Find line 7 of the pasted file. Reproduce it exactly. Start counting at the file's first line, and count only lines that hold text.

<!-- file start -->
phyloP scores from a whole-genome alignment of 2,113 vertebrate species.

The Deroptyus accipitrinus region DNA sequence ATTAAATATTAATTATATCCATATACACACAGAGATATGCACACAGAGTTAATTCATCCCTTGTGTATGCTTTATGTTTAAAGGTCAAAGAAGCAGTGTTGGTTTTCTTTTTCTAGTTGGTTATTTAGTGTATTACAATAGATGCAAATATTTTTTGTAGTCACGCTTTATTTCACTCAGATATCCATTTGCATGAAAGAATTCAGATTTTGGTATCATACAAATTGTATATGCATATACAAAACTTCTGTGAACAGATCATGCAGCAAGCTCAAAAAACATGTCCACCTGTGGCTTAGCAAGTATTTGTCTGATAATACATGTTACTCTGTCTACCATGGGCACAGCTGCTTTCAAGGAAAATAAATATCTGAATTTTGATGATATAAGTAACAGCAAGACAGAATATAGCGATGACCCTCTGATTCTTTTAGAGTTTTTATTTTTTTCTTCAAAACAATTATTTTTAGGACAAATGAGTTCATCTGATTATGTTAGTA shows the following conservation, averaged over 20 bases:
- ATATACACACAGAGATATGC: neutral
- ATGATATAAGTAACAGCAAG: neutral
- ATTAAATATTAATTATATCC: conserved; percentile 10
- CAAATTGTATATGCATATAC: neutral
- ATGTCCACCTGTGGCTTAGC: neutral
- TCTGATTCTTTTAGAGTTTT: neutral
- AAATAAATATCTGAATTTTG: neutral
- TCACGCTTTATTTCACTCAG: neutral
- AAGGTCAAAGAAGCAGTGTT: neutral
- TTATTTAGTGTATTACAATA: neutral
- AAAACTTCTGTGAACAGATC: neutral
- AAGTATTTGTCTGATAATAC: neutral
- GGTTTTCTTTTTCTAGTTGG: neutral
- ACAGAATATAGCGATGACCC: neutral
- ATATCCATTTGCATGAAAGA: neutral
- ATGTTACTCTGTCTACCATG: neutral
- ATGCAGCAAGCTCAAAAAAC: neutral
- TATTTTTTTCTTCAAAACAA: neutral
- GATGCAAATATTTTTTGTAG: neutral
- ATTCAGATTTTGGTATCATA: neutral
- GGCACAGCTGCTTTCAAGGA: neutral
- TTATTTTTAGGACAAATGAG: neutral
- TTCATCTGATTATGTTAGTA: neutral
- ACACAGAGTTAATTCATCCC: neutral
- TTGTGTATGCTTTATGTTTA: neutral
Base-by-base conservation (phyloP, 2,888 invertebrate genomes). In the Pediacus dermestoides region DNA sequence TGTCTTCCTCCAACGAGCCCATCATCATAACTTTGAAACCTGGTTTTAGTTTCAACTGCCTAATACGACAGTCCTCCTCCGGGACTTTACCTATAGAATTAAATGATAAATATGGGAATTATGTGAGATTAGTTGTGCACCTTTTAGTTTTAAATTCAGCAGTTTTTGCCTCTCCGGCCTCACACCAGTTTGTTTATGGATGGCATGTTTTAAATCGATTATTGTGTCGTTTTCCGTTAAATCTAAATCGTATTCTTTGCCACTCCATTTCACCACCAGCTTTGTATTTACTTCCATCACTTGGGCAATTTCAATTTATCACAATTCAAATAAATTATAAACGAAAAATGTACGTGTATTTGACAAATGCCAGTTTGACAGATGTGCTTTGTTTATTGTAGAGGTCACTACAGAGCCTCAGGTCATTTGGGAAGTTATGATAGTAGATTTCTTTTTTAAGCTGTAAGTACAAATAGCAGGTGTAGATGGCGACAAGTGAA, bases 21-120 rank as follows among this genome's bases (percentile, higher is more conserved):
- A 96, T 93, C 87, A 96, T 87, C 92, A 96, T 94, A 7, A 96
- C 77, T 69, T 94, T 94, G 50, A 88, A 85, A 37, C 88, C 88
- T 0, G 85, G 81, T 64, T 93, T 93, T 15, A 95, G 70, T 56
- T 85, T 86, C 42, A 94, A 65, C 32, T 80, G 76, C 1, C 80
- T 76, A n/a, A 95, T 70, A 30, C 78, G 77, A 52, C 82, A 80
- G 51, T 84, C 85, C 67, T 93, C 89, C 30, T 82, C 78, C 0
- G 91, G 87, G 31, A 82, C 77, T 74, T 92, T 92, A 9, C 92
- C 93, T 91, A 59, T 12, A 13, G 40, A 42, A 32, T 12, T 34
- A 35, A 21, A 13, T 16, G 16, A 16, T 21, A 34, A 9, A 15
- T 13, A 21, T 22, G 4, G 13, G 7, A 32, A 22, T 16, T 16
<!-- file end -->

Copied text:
- ATGTCCACCTGTGGCTTAGC: neutral